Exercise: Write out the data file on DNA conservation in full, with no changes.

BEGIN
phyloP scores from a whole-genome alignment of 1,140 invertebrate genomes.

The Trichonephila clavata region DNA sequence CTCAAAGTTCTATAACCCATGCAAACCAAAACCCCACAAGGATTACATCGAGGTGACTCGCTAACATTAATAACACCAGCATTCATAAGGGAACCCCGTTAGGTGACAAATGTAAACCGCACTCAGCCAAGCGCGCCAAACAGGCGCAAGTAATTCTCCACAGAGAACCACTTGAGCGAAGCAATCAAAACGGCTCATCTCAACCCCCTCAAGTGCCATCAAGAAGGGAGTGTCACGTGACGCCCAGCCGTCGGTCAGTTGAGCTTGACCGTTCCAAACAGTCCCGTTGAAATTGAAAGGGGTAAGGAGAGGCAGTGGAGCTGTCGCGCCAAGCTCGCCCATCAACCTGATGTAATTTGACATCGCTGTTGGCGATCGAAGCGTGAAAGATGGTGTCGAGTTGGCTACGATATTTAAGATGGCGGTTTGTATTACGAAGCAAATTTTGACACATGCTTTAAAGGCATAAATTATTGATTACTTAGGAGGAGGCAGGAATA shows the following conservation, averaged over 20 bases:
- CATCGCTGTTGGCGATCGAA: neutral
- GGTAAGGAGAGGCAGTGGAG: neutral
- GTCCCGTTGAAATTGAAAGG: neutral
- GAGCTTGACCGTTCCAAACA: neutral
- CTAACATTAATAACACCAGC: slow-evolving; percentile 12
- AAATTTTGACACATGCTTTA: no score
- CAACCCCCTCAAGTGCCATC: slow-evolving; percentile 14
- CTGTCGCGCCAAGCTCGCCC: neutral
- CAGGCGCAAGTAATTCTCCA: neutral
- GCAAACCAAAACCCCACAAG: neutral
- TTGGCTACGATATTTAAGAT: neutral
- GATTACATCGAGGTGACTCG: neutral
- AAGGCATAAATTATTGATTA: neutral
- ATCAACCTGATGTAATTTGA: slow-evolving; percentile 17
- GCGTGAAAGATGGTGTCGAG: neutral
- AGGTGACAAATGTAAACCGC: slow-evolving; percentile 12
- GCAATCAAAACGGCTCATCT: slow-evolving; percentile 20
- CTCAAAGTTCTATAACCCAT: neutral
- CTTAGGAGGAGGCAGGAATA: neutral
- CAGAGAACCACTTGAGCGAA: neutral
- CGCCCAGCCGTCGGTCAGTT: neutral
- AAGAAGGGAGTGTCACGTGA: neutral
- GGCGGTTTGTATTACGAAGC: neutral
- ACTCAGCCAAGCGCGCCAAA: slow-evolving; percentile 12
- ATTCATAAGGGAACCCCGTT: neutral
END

phyloP scores from a whole-genome alignment of 1,140 invertebrate genomes.

The Trichonephila clavata region DNA sequence CTCAAAGTTCTATAACCCATGCAAACCAAAACCCCACAAGGATTACATCGAGGTGACTCGCTAACATTAATAACACCAGCATTCATAAGGGAACCCCGTTAGGTGACAAATGTAAACCGCACTCAGCCAAGCGCGCCAAACAGGCGCAAGTAATTCTCCACAGAGAACCACTTGAGCGAAGCAATCAAAACGGCTCATCTCAACCCCCTCAAGTGCCATCAAGAAGGGAGTGTCACGTGACGCCCAGCCGTCGGTCAGTTGAGCTTGACCGTTCCAAACAGTCCCGTTGAAATTGAAAGGGGTAAGGAGAGGCAGTGGAGCTGTCGCGCCAAGCTCGCCCATCAACCTGATGTAATTTGACATCGCTGTTGGCGATCGAAGCGTGAAAGATGGTGTCGAGTTGGCTACGATATTTAAGATGGCGGTTTGTATTACGAAGCAAATTTTGACACATGCTTTAAAGGCATAAATTATTGATTACTTAGGAGGAGGCAGGAATA shows the following conservation, averaged over 20 bases:
- CATCGCTGTTGGCGATCGAA: neutral
- GGTAAGGAGAGGCAGTGGAG: neutral
- GTCCCGTTGAAATTGAAAGG: neutral
- GAGCTTGACCGTTCCAAACA: neutral
- CTAACATTAATAACACCAGC: slow-evolving; percentile 12
- AAATTTTGACACATGCTTTA: no score
- CAACCCCCTCAAGTGCCATC: slow-evolving; percentile 14
- CTGTCGCGCCAAGCTCGCCC: neutral
- CAGGCGCAAGTAATTCTCCA: neutral
- GCAAACCAAAACCCCACAAG: neutral
- TTGGCTACGATATTTAAGAT: neutral
- GATTACATCGAGGTGACTCG: neutral
- AAGGCATAAATTATTGATTA: neutral
- ATCAACCTGATGTAATTTGA: slow-evolving; percentile 17
- GCGTGAAAGATGGTGTCGAG: neutral
- AGGTGACAAATGTAAACCGC: slow-evolving; percentile 12
- GCAATCAAAACGGCTCATCT: slow-evolving; percentile 20
- CTCAAAGTTCTATAACCCAT: neutral
- CTTAGGAGGAGGCAGGAATA: neutral
- CAGAGAACCACTTGAGCGAA: neutral
- CGCCCAGCCGTCGGTCAGTT: neutral
- AAGAAGGGAGTGTCACGTGA: neutral
- GGCGGTTTGTATTACGAAGC: neutral
- ACTCAGCCAAGCGCGCCAAA: slow-evolving; percentile 12
- ATTCATAAGGGAACCCCGTT: neutral